Why Matthew Stafford holds the power in contract issue with Rams ahead of camp

Gary Klein, Los Angeles Times on

Published in Football

LOS ANGELES — The Rams were all smiles Tuesday as they completed offseason workouts on a beautiful final afternoon in Thousand Oaks.

Everyone connected with the organization appeared upbeat.

But make no mistake: A pall hangs over the Rams and their sunny disposition as they enter a break before reporting to training camp at Loyola Marymount on July 23.

Quarterback Matthew Stafford went through the voluntary offseason workout program at odds with the Rams over his contract. Coach Sean McVay gave no indication Tuesday that the team and the 16th-year pro are close to finding common ground.

Asked after the workout if there was progress with the Stafford situation, McVay demurred.

"If you had to guess," he said, "what would you say my answer is going to be?"

Does he anticipate that Stafford will report for the start of training camp?

"That's my expectation," McVay said.

How will McVay's summer go with the Stafford situation hanging over his head?

"I'm just going to think about this every second," he said sarcastically, adding. "I think, like I said, we'll keep things internally.

"I couldn't be more impressed with the way that he's handled it. The way he's led — been here every single day doing his thing and that sure means a lot to me."

But what does it mean for the Rams?

After unexpectedly making the playoffs last season, they are regarded as a potential Super Bowl contender. That projection only rings true, however, if Stafford is under center.

Stafford, 36, has three years remaining on the extension he signed in 2022 after leading the Rams to a Super Bowl title. He is due to carry a salary-cap number of $49.5 million this season, but does not have guaranteed salary in 2025 and 2026, according to

During the NFL draft, NFL Network reported that Stafford wanted his contract adjusted to include guaranteed salary beyond this season. McVay acknowledged the report the next day, though not the specifics of what Stafford desires.


"There's nothing that's more important than making sure that he feels appreciated," McVay said at the time, "and he knows how much we love him and want him to lead the way and, you know, I think that the commitment that I think he wants to have can be reciprocated and we want to work toward figuring that out."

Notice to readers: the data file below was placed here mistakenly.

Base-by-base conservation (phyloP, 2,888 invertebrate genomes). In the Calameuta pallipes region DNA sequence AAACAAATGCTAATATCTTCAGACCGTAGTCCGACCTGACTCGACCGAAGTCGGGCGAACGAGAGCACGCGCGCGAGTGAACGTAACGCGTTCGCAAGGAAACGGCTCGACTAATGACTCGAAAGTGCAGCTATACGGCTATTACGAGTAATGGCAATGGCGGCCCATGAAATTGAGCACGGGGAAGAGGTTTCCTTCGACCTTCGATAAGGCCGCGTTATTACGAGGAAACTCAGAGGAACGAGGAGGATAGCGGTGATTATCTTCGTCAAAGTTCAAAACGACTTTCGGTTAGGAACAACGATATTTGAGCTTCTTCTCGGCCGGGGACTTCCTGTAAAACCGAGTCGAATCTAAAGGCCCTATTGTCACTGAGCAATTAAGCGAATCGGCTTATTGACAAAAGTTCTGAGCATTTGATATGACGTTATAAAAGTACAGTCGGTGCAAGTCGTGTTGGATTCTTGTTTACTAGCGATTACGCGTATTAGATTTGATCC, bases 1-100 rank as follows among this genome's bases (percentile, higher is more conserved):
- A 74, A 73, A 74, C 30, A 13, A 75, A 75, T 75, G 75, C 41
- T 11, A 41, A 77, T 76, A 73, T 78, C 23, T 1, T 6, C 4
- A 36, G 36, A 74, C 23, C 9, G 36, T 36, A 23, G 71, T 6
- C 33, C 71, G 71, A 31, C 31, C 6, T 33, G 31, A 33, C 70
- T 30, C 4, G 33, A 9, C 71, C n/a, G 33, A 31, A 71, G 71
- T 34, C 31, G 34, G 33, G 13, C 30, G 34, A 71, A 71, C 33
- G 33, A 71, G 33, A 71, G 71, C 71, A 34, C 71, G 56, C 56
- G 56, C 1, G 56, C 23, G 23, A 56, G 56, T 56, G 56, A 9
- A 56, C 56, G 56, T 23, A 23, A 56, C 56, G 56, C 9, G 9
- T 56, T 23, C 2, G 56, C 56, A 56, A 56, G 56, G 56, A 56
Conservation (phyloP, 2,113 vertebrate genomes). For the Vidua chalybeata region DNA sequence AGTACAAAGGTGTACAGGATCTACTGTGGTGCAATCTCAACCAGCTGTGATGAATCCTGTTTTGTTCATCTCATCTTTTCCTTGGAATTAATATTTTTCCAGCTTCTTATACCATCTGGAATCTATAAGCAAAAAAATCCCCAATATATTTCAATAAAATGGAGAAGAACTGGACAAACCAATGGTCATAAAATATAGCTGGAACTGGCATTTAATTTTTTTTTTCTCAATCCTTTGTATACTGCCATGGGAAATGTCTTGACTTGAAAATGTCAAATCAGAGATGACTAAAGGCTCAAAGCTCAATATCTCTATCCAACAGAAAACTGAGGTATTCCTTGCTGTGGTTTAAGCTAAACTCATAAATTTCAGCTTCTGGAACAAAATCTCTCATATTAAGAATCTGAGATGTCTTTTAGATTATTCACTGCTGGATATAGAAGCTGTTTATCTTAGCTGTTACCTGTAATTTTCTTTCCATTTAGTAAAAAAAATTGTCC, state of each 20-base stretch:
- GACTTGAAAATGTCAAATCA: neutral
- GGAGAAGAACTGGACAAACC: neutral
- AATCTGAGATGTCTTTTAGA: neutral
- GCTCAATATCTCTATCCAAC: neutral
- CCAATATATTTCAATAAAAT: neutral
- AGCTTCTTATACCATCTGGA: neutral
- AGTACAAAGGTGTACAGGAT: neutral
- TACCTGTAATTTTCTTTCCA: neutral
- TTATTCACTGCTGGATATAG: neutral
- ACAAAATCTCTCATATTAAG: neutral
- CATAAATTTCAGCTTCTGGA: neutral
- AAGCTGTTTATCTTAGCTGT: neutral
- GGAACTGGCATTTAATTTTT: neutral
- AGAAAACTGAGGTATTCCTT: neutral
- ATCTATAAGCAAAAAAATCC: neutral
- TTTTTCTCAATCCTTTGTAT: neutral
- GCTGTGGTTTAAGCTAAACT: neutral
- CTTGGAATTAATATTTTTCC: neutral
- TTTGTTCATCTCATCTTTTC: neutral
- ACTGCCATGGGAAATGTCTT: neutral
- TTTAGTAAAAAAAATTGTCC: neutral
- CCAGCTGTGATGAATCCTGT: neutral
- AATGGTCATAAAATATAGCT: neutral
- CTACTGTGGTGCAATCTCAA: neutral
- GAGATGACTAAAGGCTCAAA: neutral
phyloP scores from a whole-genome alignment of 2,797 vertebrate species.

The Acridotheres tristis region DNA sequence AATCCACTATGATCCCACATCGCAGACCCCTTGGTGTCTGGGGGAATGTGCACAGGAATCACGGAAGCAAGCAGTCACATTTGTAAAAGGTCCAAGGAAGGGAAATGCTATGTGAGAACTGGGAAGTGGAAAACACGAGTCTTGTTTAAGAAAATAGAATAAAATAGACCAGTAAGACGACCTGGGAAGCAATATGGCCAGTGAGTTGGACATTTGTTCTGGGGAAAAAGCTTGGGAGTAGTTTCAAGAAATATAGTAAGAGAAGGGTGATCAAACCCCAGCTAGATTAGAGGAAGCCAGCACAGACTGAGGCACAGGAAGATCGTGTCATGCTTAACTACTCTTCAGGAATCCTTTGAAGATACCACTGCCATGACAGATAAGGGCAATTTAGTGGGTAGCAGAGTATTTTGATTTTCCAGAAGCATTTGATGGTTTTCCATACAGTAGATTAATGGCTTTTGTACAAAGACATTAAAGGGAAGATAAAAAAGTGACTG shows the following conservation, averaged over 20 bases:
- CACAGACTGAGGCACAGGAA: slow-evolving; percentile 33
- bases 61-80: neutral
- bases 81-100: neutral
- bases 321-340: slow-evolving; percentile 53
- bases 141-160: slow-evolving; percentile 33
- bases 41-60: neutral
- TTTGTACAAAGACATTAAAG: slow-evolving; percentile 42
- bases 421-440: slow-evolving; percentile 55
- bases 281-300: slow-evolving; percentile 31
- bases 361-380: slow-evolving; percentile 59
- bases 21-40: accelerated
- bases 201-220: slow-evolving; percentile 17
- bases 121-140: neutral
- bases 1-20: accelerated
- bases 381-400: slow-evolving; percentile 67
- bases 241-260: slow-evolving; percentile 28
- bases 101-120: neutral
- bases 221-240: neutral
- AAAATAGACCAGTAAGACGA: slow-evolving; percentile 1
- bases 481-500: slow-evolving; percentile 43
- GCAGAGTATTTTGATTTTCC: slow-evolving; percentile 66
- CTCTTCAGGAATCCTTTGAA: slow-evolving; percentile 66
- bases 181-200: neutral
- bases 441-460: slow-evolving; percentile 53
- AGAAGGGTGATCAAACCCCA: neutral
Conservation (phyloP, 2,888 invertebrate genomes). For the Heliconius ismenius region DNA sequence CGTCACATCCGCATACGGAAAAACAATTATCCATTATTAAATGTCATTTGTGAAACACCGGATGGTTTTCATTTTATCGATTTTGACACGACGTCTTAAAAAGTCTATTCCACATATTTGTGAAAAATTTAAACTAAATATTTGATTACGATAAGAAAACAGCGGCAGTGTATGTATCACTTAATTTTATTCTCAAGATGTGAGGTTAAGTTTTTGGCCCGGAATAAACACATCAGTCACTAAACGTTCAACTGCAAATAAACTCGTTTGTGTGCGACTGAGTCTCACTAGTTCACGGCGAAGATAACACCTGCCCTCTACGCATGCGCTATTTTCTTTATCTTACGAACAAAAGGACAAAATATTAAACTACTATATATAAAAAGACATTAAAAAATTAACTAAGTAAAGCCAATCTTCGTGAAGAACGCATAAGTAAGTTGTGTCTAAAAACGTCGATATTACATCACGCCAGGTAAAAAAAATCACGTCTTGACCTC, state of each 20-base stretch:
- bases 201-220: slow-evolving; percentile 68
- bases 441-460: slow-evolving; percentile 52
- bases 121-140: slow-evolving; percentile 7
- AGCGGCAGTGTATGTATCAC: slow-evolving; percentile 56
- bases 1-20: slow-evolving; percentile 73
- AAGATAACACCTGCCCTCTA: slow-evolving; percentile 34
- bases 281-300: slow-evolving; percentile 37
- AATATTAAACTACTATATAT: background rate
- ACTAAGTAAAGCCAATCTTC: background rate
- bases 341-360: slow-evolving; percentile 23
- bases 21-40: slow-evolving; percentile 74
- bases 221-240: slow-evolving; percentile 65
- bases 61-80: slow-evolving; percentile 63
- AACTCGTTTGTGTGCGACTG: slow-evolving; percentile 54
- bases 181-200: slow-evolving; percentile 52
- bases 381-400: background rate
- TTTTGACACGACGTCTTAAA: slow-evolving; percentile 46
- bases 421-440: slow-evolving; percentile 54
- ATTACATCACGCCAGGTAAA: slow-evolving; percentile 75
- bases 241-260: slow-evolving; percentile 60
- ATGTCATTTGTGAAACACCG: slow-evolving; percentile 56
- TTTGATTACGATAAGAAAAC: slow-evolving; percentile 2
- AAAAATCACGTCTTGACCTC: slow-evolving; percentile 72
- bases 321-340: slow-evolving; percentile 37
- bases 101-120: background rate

Still, it is not clear exactly what Stafford wants. An adjusted contract? A massive raise like the one recently retired defensive lineman Aaron Donald received after the Super Bowl victory? A new deal?

Stafford has not addressed reporters who cover the Rams since their playoff defeat at Detroit in January. Unlike teammates, Stafford was not made available to the media during the offseason program.

Coaches and players said Stafford operated as usual and showed no sign that he was affected by the contract situation.

The quarterback market has continued to rise since Stafford signed his deal 14 months after the Rams acquired him in a 2021 trade that sent quarterback Jared Goff, two first-round draft picks and a third-round pick to the Detroit Lions in exchange for Stafford.

It's worth noting that in May — four months after he helped the Lions defeat the Rams in the NFC wild-card game that doubled as Stafford's homecoming — the Lions awarded Goff with an extension that includes $170 million in guarantees.

Stafford has given no indication that he will not report to training camp but he seemingly has leverage if he opted for that route.

New back-up Jimmy Garoppolo is a proven veteran, but he is suspended for the first two games against the Lions and Arizona Cardinals for violating the NFL's performance-enhancing substance policy while he was playing for the Las Vegas Raiders.

Stetson Bennett is essentially a rookie after sitting out last season to deal with what he has acknowledged were issues that fell under the umbrella of mental health.

McVay on Tuesday praised Garoppolo and Bennett for their progress during the offseason program. Both will be at training camp, McVay said.

Do the Rams really want to go to Detroit with Bennett conceivably making his first NFL start?

McVay and the Rams have experience with a star player holding out because of a contract dispute. In 2017 and 2018, Donald did not report to camp and the Rams managed just fine. The future Hall of Famer's absence enabled then-defensive coordinator Wade Phillips to experiment with other combinations before Donald showed up.

A missing starting quarterback would be entirely different. It would be a disaster.

So the Rams cannot relax until the Stafford situation is resolved.

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